I turn around and the calendar says April…just like that! Once again, I exclaim, “Where did March go?” Nonetheless, April is here and it is such a lovely word. Saying it out loud conjures up purple violets, soft fresh green grass, and poetry month, of course!
With the play behind me, I now have time in the hours before twilight to get outside into my gardens! I still have twigs to rake up from the ice storm! Of course, it is time to prune the raspberry patch, gently pull leaves off of blooming daffodils and lots of other April chores. The colors of spring are just emerging with yellows and purples from the crocuses to the daffodils. I also noticed the chives were coming up out of the ground too. I am sure you have also noticed the lengthening of the days. I even have laundry out on the line as we speak!
Before we get too excited about spring, we need to remember we could still have snow up until the end of May. Some of these last snows are known as Blackberry Winter, at least in folklore. Melted snow is good for our gardens. There is a lovely old saying, “Snow in the fields, corn in the granaries.” It would be just a slight snowstorm, but it is still possible. It is time to plant those early crops, even with the possibility of snow. By now my grandpa would have potatoes and peas in the ground! I am way behind in planting, but I am sure it will get done in time.
This week also brings us the full moon of April. This full moon is known as the Pink Moon which refers to the phlox which grows by the roadside. There are other names for this full April moon. These include the following: Moon When the Ducks Come Back, Moon when the Geese Lay Eggs, Frog Moon and Sucker Moon. It is also known as the Paschal Moon which is the first full moon after the spring equinox. This is also the determining date for Easter which occurs the Sunday after the Paschal Moon.
This will moon will be shining above us on Wednesday evening and early on Thursday morning. Of course, it will be beautiful and a good night to sprinkle rose petals out onto our garden! Don’t worry what the neighbors think…just imagine how lovely to be outside under the light of the full moon scattering rose petals for the winter-hidden faeries.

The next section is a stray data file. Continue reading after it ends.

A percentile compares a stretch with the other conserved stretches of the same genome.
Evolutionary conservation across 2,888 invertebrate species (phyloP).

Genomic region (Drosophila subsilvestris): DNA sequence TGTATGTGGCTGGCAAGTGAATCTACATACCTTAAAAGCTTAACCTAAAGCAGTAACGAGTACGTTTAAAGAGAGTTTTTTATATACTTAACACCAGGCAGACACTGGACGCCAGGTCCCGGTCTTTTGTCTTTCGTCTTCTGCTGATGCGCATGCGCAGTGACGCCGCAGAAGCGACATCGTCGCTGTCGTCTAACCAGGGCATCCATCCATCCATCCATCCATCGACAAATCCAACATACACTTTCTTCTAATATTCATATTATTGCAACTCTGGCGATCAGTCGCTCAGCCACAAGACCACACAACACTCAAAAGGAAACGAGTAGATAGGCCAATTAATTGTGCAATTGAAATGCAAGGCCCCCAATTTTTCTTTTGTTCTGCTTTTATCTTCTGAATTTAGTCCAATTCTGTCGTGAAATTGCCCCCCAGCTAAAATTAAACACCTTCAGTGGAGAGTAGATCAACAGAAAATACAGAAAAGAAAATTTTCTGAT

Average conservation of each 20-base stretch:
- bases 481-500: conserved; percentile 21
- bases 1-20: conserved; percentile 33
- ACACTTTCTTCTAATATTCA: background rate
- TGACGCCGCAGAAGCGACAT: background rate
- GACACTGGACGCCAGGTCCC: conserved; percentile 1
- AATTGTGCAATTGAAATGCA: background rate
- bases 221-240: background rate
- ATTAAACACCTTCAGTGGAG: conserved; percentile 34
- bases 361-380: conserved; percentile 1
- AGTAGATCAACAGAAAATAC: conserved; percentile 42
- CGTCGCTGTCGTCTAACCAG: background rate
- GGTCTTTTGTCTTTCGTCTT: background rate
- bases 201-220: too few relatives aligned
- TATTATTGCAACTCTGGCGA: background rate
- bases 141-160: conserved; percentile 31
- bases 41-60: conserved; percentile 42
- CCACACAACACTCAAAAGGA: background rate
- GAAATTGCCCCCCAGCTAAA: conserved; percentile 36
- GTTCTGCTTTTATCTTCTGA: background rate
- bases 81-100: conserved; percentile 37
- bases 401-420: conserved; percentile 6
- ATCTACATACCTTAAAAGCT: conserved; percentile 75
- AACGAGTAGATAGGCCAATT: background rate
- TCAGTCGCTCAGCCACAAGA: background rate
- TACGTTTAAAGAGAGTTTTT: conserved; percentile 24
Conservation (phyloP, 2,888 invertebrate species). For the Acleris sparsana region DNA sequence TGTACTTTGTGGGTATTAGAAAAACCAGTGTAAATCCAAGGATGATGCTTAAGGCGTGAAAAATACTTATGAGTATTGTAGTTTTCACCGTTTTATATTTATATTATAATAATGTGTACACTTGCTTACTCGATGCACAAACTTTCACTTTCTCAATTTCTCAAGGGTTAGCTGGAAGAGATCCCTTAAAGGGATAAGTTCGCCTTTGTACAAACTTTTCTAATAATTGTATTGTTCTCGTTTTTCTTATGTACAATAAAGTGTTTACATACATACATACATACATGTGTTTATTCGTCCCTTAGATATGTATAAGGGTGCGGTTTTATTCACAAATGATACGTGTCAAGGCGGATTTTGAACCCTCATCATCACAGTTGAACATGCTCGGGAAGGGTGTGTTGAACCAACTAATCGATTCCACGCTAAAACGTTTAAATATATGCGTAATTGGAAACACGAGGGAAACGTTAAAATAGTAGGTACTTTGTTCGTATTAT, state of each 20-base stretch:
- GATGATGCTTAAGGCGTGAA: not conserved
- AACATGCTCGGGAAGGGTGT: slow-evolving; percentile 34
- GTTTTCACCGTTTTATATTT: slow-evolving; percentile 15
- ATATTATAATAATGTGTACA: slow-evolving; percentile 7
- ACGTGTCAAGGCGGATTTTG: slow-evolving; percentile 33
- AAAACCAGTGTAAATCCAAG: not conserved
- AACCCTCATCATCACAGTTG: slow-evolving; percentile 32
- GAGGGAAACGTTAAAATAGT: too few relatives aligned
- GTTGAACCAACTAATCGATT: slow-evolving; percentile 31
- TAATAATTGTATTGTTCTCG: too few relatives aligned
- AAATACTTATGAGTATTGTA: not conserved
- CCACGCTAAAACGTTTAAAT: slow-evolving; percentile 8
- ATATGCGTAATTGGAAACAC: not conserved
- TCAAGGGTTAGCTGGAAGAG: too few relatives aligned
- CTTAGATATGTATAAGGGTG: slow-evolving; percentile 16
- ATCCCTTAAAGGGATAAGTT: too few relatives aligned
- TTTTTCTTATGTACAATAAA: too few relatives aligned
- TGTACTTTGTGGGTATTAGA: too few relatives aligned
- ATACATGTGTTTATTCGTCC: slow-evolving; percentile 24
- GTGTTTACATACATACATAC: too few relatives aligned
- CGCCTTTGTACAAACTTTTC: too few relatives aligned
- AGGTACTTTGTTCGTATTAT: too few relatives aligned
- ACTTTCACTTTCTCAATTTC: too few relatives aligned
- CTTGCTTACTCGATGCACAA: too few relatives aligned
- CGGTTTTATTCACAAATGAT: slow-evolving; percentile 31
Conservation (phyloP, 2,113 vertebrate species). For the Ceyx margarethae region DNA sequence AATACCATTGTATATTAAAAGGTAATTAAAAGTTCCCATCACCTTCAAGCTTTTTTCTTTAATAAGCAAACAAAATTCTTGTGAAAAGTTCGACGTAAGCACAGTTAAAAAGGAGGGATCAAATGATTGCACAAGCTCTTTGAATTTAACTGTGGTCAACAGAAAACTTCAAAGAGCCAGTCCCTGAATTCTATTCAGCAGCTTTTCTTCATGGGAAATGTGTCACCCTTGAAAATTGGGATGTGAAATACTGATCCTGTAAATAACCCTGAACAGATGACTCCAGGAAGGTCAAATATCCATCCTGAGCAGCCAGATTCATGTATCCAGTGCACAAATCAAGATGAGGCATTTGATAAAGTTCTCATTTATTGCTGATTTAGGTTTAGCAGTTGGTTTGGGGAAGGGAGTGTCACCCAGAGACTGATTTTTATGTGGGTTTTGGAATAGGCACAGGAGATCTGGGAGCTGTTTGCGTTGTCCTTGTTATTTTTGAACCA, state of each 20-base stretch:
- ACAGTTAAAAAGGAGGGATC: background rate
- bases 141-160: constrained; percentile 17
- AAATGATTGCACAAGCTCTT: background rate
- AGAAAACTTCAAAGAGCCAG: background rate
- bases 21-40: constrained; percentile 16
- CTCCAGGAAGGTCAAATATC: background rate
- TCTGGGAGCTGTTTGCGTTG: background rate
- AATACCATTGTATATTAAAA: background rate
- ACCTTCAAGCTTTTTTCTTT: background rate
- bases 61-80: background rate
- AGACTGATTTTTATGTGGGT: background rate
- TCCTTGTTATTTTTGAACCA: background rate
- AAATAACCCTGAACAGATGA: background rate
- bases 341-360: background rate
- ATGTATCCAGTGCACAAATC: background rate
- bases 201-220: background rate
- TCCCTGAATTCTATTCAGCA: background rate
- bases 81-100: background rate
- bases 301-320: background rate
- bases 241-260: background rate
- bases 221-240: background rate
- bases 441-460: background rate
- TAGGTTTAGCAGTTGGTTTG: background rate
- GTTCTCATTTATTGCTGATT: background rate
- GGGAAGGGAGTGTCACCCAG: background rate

April also brings National Poetry Month. For years I have been celebrating this month with poetry all over the county. This month is no exception. My classes will be reading Shakespeare on Thursday, and I will be out and about reading as the month goes on. These will be random locations with poetry popping up here or there. If you would like for me to pop up with poetry at your business or even your house, send me a note, and I will pop by with a poem or two! Otherwise, I will be out on the square or other places. Maybe it would be good to keep a poem in your pocket in case you want to join me. I would love that.
National Poetry Month was founded in April of 1996 by Academy of American Poets in April 1996. It is the largest literary celebration in the world, and I am honored to be part of it in spreading the love of poetry to my town.
As we begin this beautiful month of April, there are so many things to look forward to in the coming days…the sweet scent of flowers, fresh laundry on the line, a beautiful full moon and the Easter holiday.
In 1841 Robert Browning wrote and published a volume of poetry entitled, “Bells and Pomegranates.” He sold this volume for a mere six pence. It was not well received or even purchased by the public, but he republished the same piece under the title, “Poems,” in 1849. At that time, he received much more attention and, well, the rest if history. Here is the most famous part of that collection. This piece I had to learn as a youngster in elementary school, and I have never forgotten it.
The year's at the spring
And day's at the morn;
Morning's at seven;
The hill-side's dew-pearled;
The lark's on the wing;
The snail's on the thorn:
God's in his heaven—
All's right with the world!
Post a Comment